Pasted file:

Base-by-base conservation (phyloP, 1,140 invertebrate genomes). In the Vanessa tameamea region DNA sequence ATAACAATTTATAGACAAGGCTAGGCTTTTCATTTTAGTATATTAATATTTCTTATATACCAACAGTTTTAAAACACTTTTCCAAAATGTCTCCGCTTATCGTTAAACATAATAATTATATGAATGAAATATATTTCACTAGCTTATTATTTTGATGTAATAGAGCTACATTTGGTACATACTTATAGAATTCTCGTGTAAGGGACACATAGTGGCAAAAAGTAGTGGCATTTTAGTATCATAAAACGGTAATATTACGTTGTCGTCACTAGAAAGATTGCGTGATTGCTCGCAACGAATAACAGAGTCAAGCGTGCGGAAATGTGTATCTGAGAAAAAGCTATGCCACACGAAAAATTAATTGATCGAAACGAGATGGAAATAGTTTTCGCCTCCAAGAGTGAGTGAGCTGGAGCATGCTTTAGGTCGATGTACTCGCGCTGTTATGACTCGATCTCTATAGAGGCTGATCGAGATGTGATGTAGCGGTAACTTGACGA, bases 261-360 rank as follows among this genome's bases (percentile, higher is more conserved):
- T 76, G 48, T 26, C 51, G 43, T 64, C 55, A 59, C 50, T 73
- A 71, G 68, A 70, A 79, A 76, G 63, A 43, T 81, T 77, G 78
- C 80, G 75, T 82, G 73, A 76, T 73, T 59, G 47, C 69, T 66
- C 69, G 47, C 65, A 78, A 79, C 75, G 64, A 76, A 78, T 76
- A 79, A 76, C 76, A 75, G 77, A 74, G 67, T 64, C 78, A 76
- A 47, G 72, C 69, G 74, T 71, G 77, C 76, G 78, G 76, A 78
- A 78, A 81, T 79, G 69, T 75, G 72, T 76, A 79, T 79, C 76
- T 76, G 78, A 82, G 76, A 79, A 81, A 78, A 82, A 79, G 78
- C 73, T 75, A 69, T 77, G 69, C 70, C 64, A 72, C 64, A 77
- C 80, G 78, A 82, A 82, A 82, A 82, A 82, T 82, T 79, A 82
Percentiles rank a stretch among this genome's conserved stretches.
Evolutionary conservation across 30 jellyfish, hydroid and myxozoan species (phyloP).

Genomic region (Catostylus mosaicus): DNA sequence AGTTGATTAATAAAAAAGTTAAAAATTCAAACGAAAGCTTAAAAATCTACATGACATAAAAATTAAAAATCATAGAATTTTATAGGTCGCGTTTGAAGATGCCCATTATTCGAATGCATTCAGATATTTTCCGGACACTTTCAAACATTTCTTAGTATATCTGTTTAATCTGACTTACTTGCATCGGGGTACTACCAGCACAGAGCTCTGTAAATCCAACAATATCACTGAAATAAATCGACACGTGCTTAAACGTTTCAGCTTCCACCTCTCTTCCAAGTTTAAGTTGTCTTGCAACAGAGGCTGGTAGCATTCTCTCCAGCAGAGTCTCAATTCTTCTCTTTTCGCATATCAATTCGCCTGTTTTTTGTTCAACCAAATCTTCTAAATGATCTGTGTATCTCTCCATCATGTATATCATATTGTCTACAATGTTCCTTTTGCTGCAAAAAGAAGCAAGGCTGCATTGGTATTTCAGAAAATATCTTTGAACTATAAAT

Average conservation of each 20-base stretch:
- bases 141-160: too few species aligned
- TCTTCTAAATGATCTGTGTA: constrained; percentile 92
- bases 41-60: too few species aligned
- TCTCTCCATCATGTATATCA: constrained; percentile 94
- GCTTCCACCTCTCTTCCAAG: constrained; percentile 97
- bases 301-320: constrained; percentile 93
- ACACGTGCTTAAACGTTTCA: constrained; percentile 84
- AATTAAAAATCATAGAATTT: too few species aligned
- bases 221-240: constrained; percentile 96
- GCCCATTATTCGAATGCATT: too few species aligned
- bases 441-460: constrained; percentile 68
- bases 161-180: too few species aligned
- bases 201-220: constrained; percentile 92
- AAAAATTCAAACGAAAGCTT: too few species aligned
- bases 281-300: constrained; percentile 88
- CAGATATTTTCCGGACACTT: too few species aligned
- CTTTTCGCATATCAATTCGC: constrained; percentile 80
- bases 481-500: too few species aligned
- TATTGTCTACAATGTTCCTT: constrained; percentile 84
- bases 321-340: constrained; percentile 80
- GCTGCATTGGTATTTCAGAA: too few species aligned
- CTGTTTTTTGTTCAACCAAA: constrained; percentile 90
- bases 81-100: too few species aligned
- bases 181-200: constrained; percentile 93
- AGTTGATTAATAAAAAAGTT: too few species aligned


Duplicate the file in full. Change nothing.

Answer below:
Base-by-base conservation (phyloP, 1,140 invertebrate genomes). In the Vanessa tameamea region DNA sequence ATAACAATTTATAGACAAGGCTAGGCTTTTCATTTTAGTATATTAATATTTCTTATATACCAACAGTTTTAAAACACTTTTCCAAAATGTCTCCGCTTATCGTTAAACATAATAATTATATGAATGAAATATATTTCACTAGCTTATTATTTTGATGTAATAGAGCTACATTTGGTACATACTTATAGAATTCTCGTGTAAGGGACACATAGTGGCAAAAAGTAGTGGCATTTTAGTATCATAAAACGGTAATATTACGTTGTCGTCACTAGAAAGATTGCGTGATTGCTCGCAACGAATAACAGAGTCAAGCGTGCGGAAATGTGTATCTGAGAAAAAGCTATGCCACACGAAAAATTAATTGATCGAAACGAGATGGAAATAGTTTTCGCCTCCAAGAGTGAGTGAGCTGGAGCATGCTTTAGGTCGATGTACTCGCGCTGTTATGACTCGATCTCTATAGAGGCTGATCGAGATGTGATGTAGCGGTAACTTGACGA, bases 261-360 rank as follows among this genome's bases (percentile, higher is more conserved):
- T 76, G 48, T 26, C 51, G 43, T 64, C 55, A 59, C 50, T 73
- A 71, G 68, A 70, A 79, A 76, G 63, A 43, T 81, T 77, G 78
- C 80, G 75, T 82, G 73, A 76, T 73, T 59, G 47, C 69, T 66
- C 69, G 47, C 65, A 78, A 79, C 75, G 64, A 76, A 78, T 76
- A 79, A 76, C 76, A 75, G 77, A 74, G 67, T 64, C 78, A 76
- A 47, G 72, C 69, G 74, T 71, G 77, C 76, G 78, G 76, A 78
- A 78, A 81, T 79, G 69, T 75, G 72, T 76, A 79, T 79, C 76
- T 76, G 78, A 82, G 76, A 79, A 81, A 78, A 82, A 79, G 78
- C 73, T 75, A 69, T 77, G 69, C 70, C 64, A 72, C 64, A 77
- C 80, G 78, A 82, A 82, A 82, A 82, A 82, T 82, T 79, A 82
Percentiles rank a stretch among this genome's conserved stretches.
Evolutionary conservation across 30 jellyfish, hydroid and myxozoan species (phyloP).

Genomic region (Catostylus mosaicus): DNA sequence AGTTGATTAATAAAAAAGTTAAAAATTCAAACGAAAGCTTAAAAATCTACATGACATAAAAATTAAAAATCATAGAATTTTATAGGTCGCGTTTGAAGATGCCCATTATTCGAATGCATTCAGATATTTTCCGGACACTTTCAAACATTTCTTAGTATATCTGTTTAATCTGACTTACTTGCATCGGGGTACTACCAGCACAGAGCTCTGTAAATCCAACAATATCACTGAAATAAATCGACACGTGCTTAAACGTTTCAGCTTCCACCTCTCTTCCAAGTTTAAGTTGTCTTGCAACAGAGGCTGGTAGCATTCTCTCCAGCAGAGTCTCAATTCTTCTCTTTTCGCATATCAATTCGCCTGTTTTTTGTTCAACCAAATCTTCTAAATGATCTGTGTATCTCTCCATCATGTATATCATATTGTCTACAATGTTCCTTTTGCTGCAAAAAGAAGCAAGGCTGCATTGGTATTTCAGAAAATATCTTTGAACTATAAAT

Average conservation of each 20-base stretch:
- bases 141-160: too few species aligned
- TCTTCTAAATGATCTGTGTA: constrained; percentile 92
- bases 41-60: too few species aligned
- TCTCTCCATCATGTATATCA: constrained; percentile 94
- GCTTCCACCTCTCTTCCAAG: constrained; percentile 97
- bases 301-320: constrained; percentile 93
- ACACGTGCTTAAACGTTTCA: constrained; percentile 84
- AATTAAAAATCATAGAATTT: too few species aligned
- bases 221-240: constrained; percentile 96
- GCCCATTATTCGAATGCATT: too few species aligned
- bases 441-460: constrained; percentile 68
- bases 161-180: too few species aligned
- bases 201-220: constrained; percentile 92
- AAAAATTCAAACGAAAGCTT: too few species aligned
- bases 281-300: constrained; percentile 88
- CAGATATTTTCCGGACACTT: too few species aligned
- CTTTTCGCATATCAATTCGC: constrained; percentile 80
- bases 481-500: too few species aligned
- TATTGTCTACAATGTTCCTT: constrained; percentile 84
- bases 321-340: constrained; percentile 80
- GCTGCATTGGTATTTCAGAA: too few species aligned
- CTGTTTTTTGTTCAACCAAA: constrained; percentile 90
- bases 81-100: too few species aligned
- bases 181-200: constrained; percentile 93
- AGTTGATTAATAAAAAAGTT: too few species aligned